Just because κατεχω is not used intransitively elsewhere in the New Testament does not exclude the possibility that Paul is using it intransitively here in 2Thess 2.6-7. Not only is Paul known for hapax legomena, but he is also know for taking familiar terms and applying to them rare (if not obscure) meanings (cf. e.g. 1 Cor 2.4). Moreover, in arguing for the authenticity of the eschatology in 2 Thessalonians, Morris acknowledges that “[Paul] is just the kind of thinker to come up with an idea that nobody else in the early church could have produced” (p. 27). So, if creativity is allowed to Paul on the concept level, why does Morris not extend the same allowance at the word level–especially when there is plenty of evidence to suggest that Paul was lexically creative? Besides, being create with concepts seems to require creativity in language to articulate those concepts.
 Yes, I do think Paul wrote 2 Thessalonians. Don’t agree with me? No worries; you are entitled to do so. Don’t like it? Sorry you feel that way.
I have grown to dislike and even distrust the use of statistics, particularly in the form of percentages. (See here and here for examples of why this is so). Admittedly, some uses are rather comical. For instance, just the other day there was an advert on TV for mascara (Maxfactor, I think it was) and the voice-over made grand statements about women’s views on the product. Based on the VO’s claims, one would think that he was speaking for the whole of womankind. Hardly. At the bottom of the screen appeared the percentage of women supporting the claims made and number surveyed. The figures? 74% of 70 women!¹ No typo. Seven, zero. My first (cynical) thought was: “So, you [Maxfactor] basically got your own PR department to offer some opinions.”
As benign or even banal as this instance might be, it adheres to or relies on (and possibly even perpetuates) a rather malignant rhetorical ploy: shape opinion on the basis of persuasively strong claims supported by high percentages.² For example: “The majority of people (78%) believe _[insert hot-button issue here]_ should be permitted” or “…feel that _____ is unfair.” The underlying assumption appears to be: with language such as “majority” or “most people” and percentages exceeding 50%, we can make the issue appear to be prevailing and widespread, and if we can get people to believe the language and percentages, then we can shape public opinion in a particular direction. To remain in my cynicism, this usually means: the “majority” we’re documenting is the cultural norm, so you might want to get on board rather than fight against the “majority” view.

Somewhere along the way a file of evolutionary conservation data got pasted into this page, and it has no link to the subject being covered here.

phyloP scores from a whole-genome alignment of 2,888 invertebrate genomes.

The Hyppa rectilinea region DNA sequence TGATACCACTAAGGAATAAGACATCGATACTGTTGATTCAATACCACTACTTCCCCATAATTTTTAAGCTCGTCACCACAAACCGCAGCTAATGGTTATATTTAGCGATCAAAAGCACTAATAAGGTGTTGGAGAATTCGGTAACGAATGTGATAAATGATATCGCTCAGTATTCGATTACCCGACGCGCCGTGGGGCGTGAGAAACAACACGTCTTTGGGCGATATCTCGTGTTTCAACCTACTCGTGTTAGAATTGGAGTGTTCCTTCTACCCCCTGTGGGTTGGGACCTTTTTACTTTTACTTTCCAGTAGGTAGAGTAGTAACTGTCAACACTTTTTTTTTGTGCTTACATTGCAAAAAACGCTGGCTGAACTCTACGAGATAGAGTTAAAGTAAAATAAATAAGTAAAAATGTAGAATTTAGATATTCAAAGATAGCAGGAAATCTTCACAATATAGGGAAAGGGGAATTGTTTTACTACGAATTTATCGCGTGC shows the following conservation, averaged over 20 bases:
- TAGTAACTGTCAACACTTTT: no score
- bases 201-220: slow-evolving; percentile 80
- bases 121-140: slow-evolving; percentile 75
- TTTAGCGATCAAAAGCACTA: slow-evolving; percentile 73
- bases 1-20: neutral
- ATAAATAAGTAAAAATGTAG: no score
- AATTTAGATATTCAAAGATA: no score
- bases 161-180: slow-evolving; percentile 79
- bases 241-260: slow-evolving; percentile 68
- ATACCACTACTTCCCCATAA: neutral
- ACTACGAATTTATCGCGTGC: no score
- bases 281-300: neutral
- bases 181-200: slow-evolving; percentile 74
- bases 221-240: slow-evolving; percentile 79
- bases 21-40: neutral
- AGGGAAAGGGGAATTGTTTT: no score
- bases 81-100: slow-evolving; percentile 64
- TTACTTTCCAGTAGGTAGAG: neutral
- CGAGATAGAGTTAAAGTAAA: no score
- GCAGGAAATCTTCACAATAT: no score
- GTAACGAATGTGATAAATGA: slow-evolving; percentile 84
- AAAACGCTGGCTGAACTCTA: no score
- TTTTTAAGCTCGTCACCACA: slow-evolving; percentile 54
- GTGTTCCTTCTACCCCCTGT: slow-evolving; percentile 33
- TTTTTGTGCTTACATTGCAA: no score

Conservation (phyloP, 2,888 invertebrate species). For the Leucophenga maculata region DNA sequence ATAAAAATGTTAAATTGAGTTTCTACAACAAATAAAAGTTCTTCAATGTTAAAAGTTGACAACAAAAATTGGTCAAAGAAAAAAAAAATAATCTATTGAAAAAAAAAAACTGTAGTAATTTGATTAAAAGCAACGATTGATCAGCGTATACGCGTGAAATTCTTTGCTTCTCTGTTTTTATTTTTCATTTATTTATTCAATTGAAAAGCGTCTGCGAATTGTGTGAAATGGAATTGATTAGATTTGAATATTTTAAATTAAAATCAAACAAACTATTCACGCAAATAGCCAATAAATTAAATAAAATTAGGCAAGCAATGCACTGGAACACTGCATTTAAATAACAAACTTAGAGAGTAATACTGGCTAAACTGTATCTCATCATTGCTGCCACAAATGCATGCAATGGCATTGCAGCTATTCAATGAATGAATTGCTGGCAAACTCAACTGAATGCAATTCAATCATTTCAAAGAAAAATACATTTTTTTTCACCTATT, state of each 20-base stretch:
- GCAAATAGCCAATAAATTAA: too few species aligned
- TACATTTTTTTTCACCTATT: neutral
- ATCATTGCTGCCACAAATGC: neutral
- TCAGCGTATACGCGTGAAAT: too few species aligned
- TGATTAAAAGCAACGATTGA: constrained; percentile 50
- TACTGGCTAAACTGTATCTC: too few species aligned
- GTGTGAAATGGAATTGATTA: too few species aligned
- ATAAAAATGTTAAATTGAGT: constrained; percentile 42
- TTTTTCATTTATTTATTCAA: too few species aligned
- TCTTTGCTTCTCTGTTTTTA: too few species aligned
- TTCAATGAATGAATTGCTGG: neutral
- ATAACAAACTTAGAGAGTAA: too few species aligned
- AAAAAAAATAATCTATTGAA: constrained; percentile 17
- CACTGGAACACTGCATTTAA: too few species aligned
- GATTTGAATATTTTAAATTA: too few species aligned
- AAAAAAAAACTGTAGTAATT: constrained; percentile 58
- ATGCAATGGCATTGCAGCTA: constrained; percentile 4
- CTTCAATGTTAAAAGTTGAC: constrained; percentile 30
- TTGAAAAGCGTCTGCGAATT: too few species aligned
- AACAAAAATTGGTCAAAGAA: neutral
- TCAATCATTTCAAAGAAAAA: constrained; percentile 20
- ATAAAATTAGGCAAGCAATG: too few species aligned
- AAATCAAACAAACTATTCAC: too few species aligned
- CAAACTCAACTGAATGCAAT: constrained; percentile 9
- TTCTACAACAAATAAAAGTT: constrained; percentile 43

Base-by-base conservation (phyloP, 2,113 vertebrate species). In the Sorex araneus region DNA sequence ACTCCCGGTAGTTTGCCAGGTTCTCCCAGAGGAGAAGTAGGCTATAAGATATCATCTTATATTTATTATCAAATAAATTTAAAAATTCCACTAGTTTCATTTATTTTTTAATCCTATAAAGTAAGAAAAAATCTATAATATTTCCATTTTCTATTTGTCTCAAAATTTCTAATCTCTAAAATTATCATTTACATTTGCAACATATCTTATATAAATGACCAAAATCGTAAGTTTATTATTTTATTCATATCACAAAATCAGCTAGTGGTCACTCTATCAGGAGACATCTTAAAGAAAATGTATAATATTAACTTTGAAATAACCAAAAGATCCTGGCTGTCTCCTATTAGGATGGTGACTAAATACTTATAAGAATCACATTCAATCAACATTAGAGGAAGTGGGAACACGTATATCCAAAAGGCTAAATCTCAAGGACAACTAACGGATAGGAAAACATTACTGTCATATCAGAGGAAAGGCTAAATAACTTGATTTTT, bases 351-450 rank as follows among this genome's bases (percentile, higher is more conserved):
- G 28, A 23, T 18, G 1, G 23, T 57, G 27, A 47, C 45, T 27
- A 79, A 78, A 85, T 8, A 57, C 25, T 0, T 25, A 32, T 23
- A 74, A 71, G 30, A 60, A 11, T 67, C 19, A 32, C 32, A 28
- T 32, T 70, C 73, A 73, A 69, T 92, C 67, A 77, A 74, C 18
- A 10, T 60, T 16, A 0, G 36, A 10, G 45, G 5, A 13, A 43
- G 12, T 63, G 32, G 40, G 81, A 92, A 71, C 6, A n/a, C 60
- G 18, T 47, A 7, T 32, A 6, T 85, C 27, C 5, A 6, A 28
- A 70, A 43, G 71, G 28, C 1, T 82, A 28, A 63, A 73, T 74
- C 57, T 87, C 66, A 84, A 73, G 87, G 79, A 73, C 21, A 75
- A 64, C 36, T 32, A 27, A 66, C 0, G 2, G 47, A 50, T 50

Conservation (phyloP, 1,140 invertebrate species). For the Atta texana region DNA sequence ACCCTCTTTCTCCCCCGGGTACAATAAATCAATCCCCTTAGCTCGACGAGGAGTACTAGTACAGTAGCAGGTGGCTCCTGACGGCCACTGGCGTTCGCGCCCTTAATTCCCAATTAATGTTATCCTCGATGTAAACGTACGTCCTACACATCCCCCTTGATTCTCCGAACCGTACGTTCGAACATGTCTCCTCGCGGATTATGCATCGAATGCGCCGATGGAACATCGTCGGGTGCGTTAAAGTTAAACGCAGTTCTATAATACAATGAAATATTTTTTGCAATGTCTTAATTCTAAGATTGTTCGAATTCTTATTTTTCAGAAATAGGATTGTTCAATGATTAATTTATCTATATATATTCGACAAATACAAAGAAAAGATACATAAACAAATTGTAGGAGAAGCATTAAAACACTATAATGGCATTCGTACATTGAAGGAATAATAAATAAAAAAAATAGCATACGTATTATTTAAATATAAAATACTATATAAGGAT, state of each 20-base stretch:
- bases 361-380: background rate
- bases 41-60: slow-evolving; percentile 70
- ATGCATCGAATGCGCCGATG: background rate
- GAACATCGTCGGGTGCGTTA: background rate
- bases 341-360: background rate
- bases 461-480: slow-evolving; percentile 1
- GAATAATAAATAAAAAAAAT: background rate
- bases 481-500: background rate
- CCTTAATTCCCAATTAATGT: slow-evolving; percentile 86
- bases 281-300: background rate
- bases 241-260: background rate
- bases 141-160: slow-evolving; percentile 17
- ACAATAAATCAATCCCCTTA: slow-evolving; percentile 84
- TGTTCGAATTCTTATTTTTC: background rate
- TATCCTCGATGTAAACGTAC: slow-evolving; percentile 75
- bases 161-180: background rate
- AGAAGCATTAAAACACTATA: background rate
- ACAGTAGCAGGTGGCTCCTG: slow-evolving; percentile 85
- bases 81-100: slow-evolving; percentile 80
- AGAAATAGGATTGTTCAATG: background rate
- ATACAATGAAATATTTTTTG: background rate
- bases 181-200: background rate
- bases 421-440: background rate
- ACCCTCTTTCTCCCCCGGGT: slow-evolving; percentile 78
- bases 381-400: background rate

However, because I am that annoying person who asks, when confronted with percentages: ” ‘x’% of how many surveyed?”, and because the survey pool is hardly ever deep and wide enough or representative of the whole, I will neither be persuaded by the claims made (because they do not represent the whole they claim to) nor accept the data to be empirical evidence of public views/opinions (because it’s not). Moreover, I will not pretend that, say, 1500 people surveyed constitute a “majority” view and that I must accept their view, which is really a “minority” one (based on comparative figures), simply because they’re touted as the majority in a particular survey. In fact, I don’t have to accept anything simply because a few say so–and do so rather loudly (i.e. delusionally pretending to be the many).³ I accept things because they are worthy of acceptance, but that requires an entirely different (and more substantial) kind of conversation.
¹ I’m not sure if they’re doing this in the States (or anywhere else), but here in the UK it is now common practice in adverts to show both the percentage and the number of people surveyed.
² It is, therefore, no wonder that the survey-data is either tucked away at the end of the article or on a completely different site.
³ Current issues in American politics illustrate what happens when a few are allowed to shape the many, and do so on the assumption that the few are portrayed as more powerful than the many.